Since he began adapting the works of J.R.R. Tolkien, director Peter Jackson has faced numerous complaints from longtime fans of Middle-earth—some spurious, some more substantial. (He has also, of course, earned plenty of praise from that same group.) Tolkien devotees have pointed to various infidelities, deviations from the books that make Jackson’s movies crucially different from the world that the English author imagined.
And yet no one I’m aware of has pointed out one of the more glaring (literally) problems with Jackson’s Tolkien films, a problem that has become more evident to me with each installment. It’s the choice of his own native land, New Zealand, as the backdrop for these British stories. The island nation of swooping hills and glistening peaks isn’t merely an unfortunate choice—it’s one of the worst options I can imagine.
One of Tolkien’s great accomplishments was making Middle-earth seem vividly old. Wherever the reader looks, ruins and crumbling statues poke through the lichen. “Here and there upon heights and ridges they caught glimpses of ancient walls of stone and the ruins of towers,” writes Tolkien in an early chapter of The Lord of the Rings, describing his heroes’ eastward flight from the ghastly Ringwraiths. The towers, he adds, “had an ominous look.”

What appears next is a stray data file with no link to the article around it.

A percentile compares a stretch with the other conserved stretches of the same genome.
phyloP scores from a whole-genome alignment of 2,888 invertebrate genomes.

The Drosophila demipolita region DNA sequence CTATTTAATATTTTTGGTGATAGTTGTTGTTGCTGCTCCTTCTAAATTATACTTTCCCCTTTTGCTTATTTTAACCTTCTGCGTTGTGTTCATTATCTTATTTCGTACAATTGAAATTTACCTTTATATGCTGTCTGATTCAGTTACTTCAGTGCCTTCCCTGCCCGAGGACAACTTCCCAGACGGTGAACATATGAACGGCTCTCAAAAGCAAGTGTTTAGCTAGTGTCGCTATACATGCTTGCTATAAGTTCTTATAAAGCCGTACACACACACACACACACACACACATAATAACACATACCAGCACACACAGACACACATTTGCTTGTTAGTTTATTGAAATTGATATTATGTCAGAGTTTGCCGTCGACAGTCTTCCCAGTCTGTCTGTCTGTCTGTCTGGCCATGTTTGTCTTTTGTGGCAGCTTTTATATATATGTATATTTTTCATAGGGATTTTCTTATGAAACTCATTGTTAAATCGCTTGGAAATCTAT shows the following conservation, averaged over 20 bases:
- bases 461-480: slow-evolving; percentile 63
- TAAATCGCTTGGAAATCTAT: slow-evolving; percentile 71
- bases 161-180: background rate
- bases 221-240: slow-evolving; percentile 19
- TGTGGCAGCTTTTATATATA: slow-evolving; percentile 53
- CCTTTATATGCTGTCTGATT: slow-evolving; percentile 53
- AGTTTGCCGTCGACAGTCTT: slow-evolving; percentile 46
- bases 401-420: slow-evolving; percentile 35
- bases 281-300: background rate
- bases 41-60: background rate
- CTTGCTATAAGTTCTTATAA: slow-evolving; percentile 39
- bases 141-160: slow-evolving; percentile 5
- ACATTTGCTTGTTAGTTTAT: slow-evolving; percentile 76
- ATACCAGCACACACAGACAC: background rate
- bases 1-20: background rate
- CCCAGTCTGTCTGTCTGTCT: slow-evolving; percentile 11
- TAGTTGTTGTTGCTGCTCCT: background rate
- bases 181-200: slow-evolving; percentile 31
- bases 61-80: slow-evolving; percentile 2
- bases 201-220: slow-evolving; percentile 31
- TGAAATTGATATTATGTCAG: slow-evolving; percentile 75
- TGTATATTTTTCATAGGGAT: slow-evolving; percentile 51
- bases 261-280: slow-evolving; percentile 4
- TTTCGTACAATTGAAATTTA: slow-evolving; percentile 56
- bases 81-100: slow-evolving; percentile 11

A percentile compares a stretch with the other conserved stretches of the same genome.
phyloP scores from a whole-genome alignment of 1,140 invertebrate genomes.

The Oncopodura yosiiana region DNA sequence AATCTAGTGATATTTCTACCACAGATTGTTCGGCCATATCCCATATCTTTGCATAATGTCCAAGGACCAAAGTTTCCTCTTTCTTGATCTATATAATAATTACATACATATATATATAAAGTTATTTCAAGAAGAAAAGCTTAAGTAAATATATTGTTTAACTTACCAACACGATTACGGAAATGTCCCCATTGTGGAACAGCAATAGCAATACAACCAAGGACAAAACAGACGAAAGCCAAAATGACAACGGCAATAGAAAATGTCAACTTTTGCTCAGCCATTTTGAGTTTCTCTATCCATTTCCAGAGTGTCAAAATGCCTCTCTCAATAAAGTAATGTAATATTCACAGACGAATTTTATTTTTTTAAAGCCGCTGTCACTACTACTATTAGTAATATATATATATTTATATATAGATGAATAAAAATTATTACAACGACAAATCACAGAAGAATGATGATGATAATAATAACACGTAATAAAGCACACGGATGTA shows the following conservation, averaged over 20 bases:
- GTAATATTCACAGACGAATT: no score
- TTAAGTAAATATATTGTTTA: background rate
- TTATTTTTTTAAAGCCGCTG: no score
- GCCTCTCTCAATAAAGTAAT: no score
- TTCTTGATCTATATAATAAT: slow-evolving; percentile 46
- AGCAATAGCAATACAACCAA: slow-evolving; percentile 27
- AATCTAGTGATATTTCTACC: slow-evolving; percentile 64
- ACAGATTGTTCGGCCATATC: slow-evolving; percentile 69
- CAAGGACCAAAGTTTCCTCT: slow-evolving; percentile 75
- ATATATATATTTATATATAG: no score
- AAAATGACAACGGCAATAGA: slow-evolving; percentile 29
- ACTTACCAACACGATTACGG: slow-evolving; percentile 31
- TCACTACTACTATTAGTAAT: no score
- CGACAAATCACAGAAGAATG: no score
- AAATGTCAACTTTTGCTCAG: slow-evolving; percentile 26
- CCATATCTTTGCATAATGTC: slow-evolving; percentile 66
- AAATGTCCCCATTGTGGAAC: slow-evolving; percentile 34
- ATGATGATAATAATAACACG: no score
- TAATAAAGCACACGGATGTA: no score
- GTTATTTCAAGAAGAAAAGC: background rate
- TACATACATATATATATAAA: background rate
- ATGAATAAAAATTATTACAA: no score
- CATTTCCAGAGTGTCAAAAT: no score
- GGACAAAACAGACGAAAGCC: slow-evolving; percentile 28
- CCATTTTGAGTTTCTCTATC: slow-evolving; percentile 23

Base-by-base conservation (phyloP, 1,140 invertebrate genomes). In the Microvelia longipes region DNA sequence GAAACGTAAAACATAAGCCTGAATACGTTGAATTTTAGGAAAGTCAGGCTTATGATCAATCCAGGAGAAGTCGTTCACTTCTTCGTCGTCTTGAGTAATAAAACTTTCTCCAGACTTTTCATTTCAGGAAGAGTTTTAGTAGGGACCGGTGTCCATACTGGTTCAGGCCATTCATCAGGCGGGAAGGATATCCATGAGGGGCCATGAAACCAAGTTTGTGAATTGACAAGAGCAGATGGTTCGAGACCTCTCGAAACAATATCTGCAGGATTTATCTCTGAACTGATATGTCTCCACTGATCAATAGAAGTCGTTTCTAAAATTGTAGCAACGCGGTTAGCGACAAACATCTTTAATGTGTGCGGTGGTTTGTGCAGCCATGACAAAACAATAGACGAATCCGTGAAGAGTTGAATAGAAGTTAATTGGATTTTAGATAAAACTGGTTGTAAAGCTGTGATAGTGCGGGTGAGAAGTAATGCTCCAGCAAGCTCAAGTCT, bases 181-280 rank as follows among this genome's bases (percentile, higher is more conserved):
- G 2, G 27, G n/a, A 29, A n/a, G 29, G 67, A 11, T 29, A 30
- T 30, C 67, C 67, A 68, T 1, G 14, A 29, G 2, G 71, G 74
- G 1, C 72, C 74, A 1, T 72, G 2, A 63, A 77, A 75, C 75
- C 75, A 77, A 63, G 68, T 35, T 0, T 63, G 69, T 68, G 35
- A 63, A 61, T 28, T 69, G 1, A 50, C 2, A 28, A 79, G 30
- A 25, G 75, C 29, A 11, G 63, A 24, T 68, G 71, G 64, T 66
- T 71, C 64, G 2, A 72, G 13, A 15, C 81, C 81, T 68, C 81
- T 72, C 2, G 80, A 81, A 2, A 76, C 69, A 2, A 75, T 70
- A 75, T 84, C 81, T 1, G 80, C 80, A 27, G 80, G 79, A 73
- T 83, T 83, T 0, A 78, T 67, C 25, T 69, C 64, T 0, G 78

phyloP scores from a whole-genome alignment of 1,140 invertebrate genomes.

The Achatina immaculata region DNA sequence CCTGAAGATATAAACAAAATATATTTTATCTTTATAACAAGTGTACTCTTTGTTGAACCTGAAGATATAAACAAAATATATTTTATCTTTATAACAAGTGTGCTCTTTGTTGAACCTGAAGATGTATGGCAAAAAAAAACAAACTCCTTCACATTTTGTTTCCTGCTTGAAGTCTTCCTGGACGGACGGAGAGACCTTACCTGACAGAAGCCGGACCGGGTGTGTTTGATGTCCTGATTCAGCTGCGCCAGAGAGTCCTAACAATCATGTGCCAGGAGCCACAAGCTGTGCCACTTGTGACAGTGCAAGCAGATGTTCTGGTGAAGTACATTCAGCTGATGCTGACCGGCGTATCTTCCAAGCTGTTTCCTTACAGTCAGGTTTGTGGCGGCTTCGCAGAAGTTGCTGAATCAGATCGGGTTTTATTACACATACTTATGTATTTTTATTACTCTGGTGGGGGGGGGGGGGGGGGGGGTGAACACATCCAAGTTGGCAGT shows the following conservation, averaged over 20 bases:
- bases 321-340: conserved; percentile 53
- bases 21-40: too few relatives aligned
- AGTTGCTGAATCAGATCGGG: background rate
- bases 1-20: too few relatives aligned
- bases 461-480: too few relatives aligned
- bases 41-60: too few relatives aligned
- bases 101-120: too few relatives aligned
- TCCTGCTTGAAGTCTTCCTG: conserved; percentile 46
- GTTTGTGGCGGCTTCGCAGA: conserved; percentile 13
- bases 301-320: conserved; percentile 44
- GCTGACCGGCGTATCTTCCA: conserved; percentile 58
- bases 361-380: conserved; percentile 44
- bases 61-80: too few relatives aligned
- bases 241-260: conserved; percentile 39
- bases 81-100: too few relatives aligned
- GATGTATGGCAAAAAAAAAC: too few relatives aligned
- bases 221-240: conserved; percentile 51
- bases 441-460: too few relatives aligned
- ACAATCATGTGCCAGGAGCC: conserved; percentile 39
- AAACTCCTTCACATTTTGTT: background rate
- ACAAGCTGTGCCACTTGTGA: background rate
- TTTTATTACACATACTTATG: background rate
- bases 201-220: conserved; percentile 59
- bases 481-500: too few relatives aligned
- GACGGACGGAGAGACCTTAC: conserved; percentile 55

“Ominous” is a favorite Tolkien adjective, along with “gloomy” and “ancient.” Dreams, water, the sun—all are at least occasionally ominous in Tolkien’s universe. In The Lord of the Rings, especially, Tolkien’s prose veritably creaks with historical resonances; it’s no accident that the pivotal chapter in the first volume of LOTR is called “The Shadow of the Past,” a title that could have served for the entire novel. Here is a rheumy-eyed realm, slouching toward a drearier tomorrow. As Tolkien reminds us over and over, the mystical race of elves is forsaking Middle-earth, taking their magic and their wonder, and leaving glum, brutish mankind in charge.
Watch a Lord of the Rings recap, in running shots:
This sense of a world slowly decoupling from a more glorious past is pervasive. As Tolkien’s ragtag band of hobbits, elves, wizards, and warriors approaches the Misty Mountains in the opening volume of The Lord of the Rings, the reader is struck not by the glorious spectacle of the peaks soaring heavenward, but by the signs of decline that lie all around. “The Moon, now at the full, rose over the mountains, and cast a pale light in which the shadows of stones were black. Many of them looked to have been worked by hands, though now they lay tumbled and ruinous in a bleak, barren land.”